New home. Nesting aids in the garden

In horticulture and agriculture, "beneficial insects" are the natural counterparts of so-called pests (which, due to their way of life, damage plants cultivated by humans). Beneficial insects feed on insects, caterpillars or slugs and thus contribute naturally to the growth of cultivated plants. The organic gardener therefore does well to establish such beneficial insects in the garden and to keep them there by offering food, shelter as well as winter quarters and to promote their flourishing. Since the animals prefer individual formats, one can promote already by the choice of the Nisthilfe relatively purposefully certain kinds. Our nesting aids are made of environmentally friendly, durable and attractive materials such as larch and robinia wood and the equally breathable and indestructible wood concrete.

The lacewing

Its larva is a master in the fight against aphids: During the two- to three-week growth period, it eats up to 500 aphids, often significantly more. The adults additionally feed on blood lice, thrips, mites and smaller caterpillars. They perch in hedgerows and hedges during the day and fly onto surrounding crops beginning at dusk. To attract and feed lacewings, chemical control measures should be avoided in the garden and wildflower mixtures should be sown.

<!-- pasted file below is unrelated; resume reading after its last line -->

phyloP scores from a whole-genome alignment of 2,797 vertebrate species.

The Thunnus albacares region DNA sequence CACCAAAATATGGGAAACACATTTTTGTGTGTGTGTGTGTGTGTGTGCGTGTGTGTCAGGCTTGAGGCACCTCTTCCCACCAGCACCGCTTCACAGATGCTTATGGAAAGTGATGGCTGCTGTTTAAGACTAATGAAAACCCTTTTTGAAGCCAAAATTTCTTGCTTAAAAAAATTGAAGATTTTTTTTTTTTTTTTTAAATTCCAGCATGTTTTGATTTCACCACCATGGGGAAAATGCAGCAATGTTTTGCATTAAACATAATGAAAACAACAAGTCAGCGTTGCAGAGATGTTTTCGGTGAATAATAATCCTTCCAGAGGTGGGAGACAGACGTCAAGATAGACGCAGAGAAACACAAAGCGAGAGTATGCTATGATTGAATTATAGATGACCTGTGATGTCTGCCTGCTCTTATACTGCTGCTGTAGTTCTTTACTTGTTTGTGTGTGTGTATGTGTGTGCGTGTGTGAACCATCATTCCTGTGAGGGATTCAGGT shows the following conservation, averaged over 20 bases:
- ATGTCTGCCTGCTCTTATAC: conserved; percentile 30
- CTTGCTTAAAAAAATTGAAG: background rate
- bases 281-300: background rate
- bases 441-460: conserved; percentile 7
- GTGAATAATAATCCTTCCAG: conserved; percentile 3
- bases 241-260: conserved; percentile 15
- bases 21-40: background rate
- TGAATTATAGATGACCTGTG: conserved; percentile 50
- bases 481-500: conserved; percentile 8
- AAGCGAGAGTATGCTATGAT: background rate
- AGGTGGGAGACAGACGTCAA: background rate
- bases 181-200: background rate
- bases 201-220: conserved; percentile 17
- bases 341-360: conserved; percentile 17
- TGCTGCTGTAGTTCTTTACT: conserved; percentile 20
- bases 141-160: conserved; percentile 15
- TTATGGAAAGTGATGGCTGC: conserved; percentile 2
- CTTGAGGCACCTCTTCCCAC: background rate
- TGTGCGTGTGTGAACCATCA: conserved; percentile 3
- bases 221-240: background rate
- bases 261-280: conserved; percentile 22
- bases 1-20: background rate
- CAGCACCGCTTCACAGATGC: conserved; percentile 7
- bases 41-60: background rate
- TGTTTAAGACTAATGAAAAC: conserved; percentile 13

The hedgehog

He is one of the very few allies in the fight against slugs - and for this reason alone should find a shelter in every garden. He also eats larvae, caterpillars and numerous insects. The hedgehog needs some "untidy" garden places with piles of leaves or dead wood; during the day as a shelter throughout the year, but especially as a frost-protected quarter for hibernation.

The ladybug

It is one of the best-known beneficial insects that feeds on aphids (up to 150 per day), spider mites and other (harmful) insects, both as a larva and as a beetle. It requires suitable habitat structures: near-natural meadows and hedge seams, which also provide suitable hibernation quarters in leaves, grass, bark crevices or under (pebble) stones.

The earworm

Earwigs are the natural counterparts of aphids, spider mites and smaller caterpillars. They are mainly nocturnal and spend the day in wall cracks or under wood and stones. Adults can consume up to 120 aphids per night. They can be supported by fairly simple means: A clay pot filled with hay, straw or wood wool serves as a shelter during the day; if this is hung in a fruit tree, the animals that swarm out at night are immediately "on the spot."

The bat

Bats are nocturnal mammals that consume numerous (also) nocturnal pests such as moths, peepers, chiggers, gnats or mosquitoes. During the day, they hang upside down in their shelters: rock, earth or tree cavities, rock crevices, but also in uninhabited buildings such as barns or warehouses. However, such places are becoming increasingly rare, which is why the installation of a bat box is one of the most important measures for the settlement of bats in the garden.

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